As two of the league’s premier carries, Jensen and Sneaky get a lot of credit for C9’s success, and deservedly so. They ranked first (207) and fourth (187) respectively in kills this season. At the same time, the players around the two stars are enabling them tremendously, and starting to mesh as a cohesive group. Veteran Jungler Meteos has seemingly replaced Immortals’ Reignover as the league’s first blood king. He has been willing to play whatever the team needs, locking in either Rek’Sai or Gragas in 32 of the team’s 44 games this season. His 6.7 KDA is highest at his position by a wide margin, and he can certainly makes a case for the best North American Jungler.

Jung “Impact” Eon-yeong has been a rock in the top-lane for Cloud9 (Riot Games)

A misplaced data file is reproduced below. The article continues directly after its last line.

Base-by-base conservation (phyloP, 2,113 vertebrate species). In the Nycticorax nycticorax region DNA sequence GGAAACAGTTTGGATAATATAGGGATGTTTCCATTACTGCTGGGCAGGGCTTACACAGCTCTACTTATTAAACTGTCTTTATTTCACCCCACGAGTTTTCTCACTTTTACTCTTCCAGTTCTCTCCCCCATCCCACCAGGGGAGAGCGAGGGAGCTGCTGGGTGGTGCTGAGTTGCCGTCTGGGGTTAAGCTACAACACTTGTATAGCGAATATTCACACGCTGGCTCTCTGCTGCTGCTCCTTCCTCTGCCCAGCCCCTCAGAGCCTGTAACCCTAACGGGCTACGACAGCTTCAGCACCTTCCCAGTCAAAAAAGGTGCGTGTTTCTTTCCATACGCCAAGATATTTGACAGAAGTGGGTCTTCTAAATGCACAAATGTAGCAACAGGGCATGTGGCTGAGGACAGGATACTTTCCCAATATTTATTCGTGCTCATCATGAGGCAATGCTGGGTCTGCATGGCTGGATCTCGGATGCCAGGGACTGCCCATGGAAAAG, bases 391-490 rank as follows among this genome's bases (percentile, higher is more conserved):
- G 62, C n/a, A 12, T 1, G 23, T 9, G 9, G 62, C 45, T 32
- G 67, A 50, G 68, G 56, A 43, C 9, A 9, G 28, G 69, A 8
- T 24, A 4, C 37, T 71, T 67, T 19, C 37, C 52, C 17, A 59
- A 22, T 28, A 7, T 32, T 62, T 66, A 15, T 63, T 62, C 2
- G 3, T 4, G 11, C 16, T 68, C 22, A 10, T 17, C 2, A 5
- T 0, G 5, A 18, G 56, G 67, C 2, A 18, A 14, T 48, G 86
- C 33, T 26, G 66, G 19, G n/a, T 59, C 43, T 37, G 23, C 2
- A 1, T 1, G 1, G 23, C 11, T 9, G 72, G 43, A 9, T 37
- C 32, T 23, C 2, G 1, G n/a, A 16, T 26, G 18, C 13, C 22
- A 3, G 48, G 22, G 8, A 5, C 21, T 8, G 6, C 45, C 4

Meanwhile, the two new additions to the C9 roster have really come into their own this split. After a rocky start, former world-champion Impact has become a reliable presence for the team, playing primarily tanks but also showing himself capable on carry champions. He proved that in Game 1 of the Week 8 matchup between C9 and NV, where his Irelia went off to the tune of an 8/1/6 score line. In the bottom lane, Andy “Smoothie” Tan has officially become the team’s starting support after sharing time with Bunny FuFuu for much of the season. While Smoothie has a similar champion pool and play style to Bunny, the organization ultimately felt that the team gelled slightly better with him in the lineup, and wanted to field the same team each week heading into playoffs. Smoothie also uses some of Bunny’s less played champions such as Alistar and Nami, both of which he is undefeated on this season.